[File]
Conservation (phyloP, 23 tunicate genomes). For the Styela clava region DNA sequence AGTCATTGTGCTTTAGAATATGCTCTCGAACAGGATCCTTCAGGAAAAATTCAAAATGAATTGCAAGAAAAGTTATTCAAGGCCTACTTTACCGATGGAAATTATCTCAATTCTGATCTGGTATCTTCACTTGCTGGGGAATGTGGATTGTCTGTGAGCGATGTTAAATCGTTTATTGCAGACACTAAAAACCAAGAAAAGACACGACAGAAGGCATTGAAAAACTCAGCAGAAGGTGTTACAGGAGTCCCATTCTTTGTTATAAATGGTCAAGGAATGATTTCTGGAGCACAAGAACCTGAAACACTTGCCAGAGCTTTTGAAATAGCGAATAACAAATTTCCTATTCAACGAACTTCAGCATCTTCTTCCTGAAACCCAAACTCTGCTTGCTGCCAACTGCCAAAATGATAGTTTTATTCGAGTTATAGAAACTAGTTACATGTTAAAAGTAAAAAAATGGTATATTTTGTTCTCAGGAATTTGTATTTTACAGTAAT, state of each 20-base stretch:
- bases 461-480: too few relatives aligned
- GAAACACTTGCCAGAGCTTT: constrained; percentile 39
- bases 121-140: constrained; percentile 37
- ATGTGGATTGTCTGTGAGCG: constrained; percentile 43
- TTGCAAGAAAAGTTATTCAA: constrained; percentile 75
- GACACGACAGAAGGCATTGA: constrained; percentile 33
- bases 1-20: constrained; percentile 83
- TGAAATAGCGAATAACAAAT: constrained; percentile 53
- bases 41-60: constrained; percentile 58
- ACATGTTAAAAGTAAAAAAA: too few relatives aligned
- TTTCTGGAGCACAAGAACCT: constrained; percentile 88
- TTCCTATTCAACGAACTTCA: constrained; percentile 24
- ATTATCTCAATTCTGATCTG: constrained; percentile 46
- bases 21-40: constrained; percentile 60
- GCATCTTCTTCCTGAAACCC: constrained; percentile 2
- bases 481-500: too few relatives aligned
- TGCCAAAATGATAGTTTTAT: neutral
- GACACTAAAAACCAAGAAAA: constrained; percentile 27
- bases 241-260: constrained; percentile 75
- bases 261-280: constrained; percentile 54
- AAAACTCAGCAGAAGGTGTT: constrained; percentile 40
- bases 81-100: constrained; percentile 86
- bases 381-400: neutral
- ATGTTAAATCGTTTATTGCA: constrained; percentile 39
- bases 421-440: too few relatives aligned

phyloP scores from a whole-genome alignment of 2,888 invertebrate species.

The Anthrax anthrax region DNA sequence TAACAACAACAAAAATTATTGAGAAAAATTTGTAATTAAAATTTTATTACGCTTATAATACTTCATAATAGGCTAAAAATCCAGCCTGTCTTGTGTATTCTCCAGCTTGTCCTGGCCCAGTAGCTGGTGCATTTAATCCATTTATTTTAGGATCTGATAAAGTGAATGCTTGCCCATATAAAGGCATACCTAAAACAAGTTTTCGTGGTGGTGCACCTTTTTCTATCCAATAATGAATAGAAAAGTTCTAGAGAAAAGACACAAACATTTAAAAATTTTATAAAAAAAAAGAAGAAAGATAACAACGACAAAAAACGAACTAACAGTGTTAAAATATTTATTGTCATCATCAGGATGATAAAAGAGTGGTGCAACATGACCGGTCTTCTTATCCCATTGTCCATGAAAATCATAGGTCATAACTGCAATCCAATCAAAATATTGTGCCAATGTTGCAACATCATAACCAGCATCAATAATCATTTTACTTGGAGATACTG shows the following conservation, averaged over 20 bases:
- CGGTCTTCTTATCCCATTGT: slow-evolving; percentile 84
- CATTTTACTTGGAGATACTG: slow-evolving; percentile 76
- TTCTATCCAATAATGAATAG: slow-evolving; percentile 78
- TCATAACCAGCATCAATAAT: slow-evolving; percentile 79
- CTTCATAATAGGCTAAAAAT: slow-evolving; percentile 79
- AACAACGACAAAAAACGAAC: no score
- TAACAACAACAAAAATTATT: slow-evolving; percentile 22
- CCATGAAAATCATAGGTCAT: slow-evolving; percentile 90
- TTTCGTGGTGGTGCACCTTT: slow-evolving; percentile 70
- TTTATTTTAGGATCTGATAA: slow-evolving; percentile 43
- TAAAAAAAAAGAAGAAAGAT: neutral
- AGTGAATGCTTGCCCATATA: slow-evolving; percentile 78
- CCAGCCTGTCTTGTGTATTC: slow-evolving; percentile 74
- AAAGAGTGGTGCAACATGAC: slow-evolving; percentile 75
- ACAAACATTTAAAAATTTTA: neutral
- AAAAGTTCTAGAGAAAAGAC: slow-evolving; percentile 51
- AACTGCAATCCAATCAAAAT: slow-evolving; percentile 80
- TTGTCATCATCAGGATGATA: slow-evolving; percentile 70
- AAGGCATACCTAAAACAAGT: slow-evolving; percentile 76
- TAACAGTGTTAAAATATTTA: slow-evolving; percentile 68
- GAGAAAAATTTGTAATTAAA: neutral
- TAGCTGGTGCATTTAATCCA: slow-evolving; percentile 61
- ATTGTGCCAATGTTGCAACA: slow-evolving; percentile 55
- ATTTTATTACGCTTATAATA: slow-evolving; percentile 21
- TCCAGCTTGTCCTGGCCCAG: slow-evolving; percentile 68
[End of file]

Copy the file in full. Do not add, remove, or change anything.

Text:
Conservation (phyloP, 23 tunicate genomes). For the Styela clava region DNA sequence AGTCATTGTGCTTTAGAATATGCTCTCGAACAGGATCCTTCAGGAAAAATTCAAAATGAATTGCAAGAAAAGTTATTCAAGGCCTACTTTACCGATGGAAATTATCTCAATTCTGATCTGGTATCTTCACTTGCTGGGGAATGTGGATTGTCTGTGAGCGATGTTAAATCGTTTATTGCAGACACTAAAAACCAAGAAAAGACACGACAGAAGGCATTGAAAAACTCAGCAGAAGGTGTTACAGGAGTCCCATTCTTTGTTATAAATGGTCAAGGAATGATTTCTGGAGCACAAGAACCTGAAACACTTGCCAGAGCTTTTGAAATAGCGAATAACAAATTTCCTATTCAACGAACTTCAGCATCTTCTTCCTGAAACCCAAACTCTGCTTGCTGCCAACTGCCAAAATGATAGTTTTATTCGAGTTATAGAAACTAGTTACATGTTAAAAGTAAAAAAATGGTATATTTTGTTCTCAGGAATTTGTATTTTACAGTAAT, state of each 20-base stretch:
- bases 461-480: too few relatives aligned
- GAAACACTTGCCAGAGCTTT: constrained; percentile 39
- bases 121-140: constrained; percentile 37
- ATGTGGATTGTCTGTGAGCG: constrained; percentile 43
- TTGCAAGAAAAGTTATTCAA: constrained; percentile 75
- GACACGACAGAAGGCATTGA: constrained; percentile 33
- bases 1-20: constrained; percentile 83
- TGAAATAGCGAATAACAAAT: constrained; percentile 53
- bases 41-60: constrained; percentile 58
- ACATGTTAAAAGTAAAAAAA: too few relatives aligned
- TTTCTGGAGCACAAGAACCT: constrained; percentile 88
- TTCCTATTCAACGAACTTCA: constrained; percentile 24
- ATTATCTCAATTCTGATCTG: constrained; percentile 46
- bases 21-40: constrained; percentile 60
- GCATCTTCTTCCTGAAACCC: constrained; percentile 2
- bases 481-500: too few relatives aligned
- TGCCAAAATGATAGTTTTAT: neutral
- GACACTAAAAACCAAGAAAA: constrained; percentile 27
- bases 241-260: constrained; percentile 75
- bases 261-280: constrained; percentile 54
- AAAACTCAGCAGAAGGTGTT: constrained; percentile 40
- bases 81-100: constrained; percentile 86
- bases 381-400: neutral
- ATGTTAAATCGTTTATTGCA: constrained; percentile 39
- bases 421-440: too few relatives aligned

phyloP scores from a whole-genome alignment of 2,888 invertebrate species.

The Anthrax anthrax region DNA sequence TAACAACAACAAAAATTATTGAGAAAAATTTGTAATTAAAATTTTATTACGCTTATAATACTTCATAATAGGCTAAAAATCCAGCCTGTCTTGTGTATTCTCCAGCTTGTCCTGGCCCAGTAGCTGGTGCATTTAATCCATTTATTTTAGGATCTGATAAAGTGAATGCTTGCCCATATAAAGGCATACCTAAAACAAGTTTTCGTGGTGGTGCACCTTTTTCTATCCAATAATGAATAGAAAAGTTCTAGAGAAAAGACACAAACATTTAAAAATTTTATAAAAAAAAAGAAGAAAGATAACAACGACAAAAAACGAACTAACAGTGTTAAAATATTTATTGTCATCATCAGGATGATAAAAGAGTGGTGCAACATGACCGGTCTTCTTATCCCATTGTCCATGAAAATCATAGGTCATAACTGCAATCCAATCAAAATATTGTGCCAATGTTGCAACATCATAACCAGCATCAATAATCATTTTACTTGGAGATACTG shows the following conservation, averaged over 20 bases:
- CGGTCTTCTTATCCCATTGT: slow-evolving; percentile 84
- CATTTTACTTGGAGATACTG: slow-evolving; percentile 76
- TTCTATCCAATAATGAATAG: slow-evolving; percentile 78
- TCATAACCAGCATCAATAAT: slow-evolving; percentile 79
- CTTCATAATAGGCTAAAAAT: slow-evolving; percentile 79
- AACAACGACAAAAAACGAAC: no score
- TAACAACAACAAAAATTATT: slow-evolving; percentile 22
- CCATGAAAATCATAGGTCAT: slow-evolving; percentile 90
- TTTCGTGGTGGTGCACCTTT: slow-evolving; percentile 70
- TTTATTTTAGGATCTGATAA: slow-evolving; percentile 43
- TAAAAAAAAAGAAGAAAGAT: neutral
- AGTGAATGCTTGCCCATATA: slow-evolving; percentile 78
- CCAGCCTGTCTTGTGTATTC: slow-evolving; percentile 74
- AAAGAGTGGTGCAACATGAC: slow-evolving; percentile 75
- ACAAACATTTAAAAATTTTA: neutral
- AAAAGTTCTAGAGAAAAGAC: slow-evolving; percentile 51
- AACTGCAATCCAATCAAAAT: slow-evolving; percentile 80
- TTGTCATCATCAGGATGATA: slow-evolving; percentile 70
- AAGGCATACCTAAAACAAGT: slow-evolving; percentile 76
- TAACAGTGTTAAAATATTTA: slow-evolving; percentile 68
- GAGAAAAATTTGTAATTAAA: neutral
- TAGCTGGTGCATTTAATCCA: slow-evolving; percentile 61
- ATTGTGCCAATGTTGCAACA: slow-evolving; percentile 55
- ATTTTATTACGCTTATAATA: slow-evolving; percentile 21
- TCCAGCTTGTCCTGGCCCAG: slow-evolving; percentile 68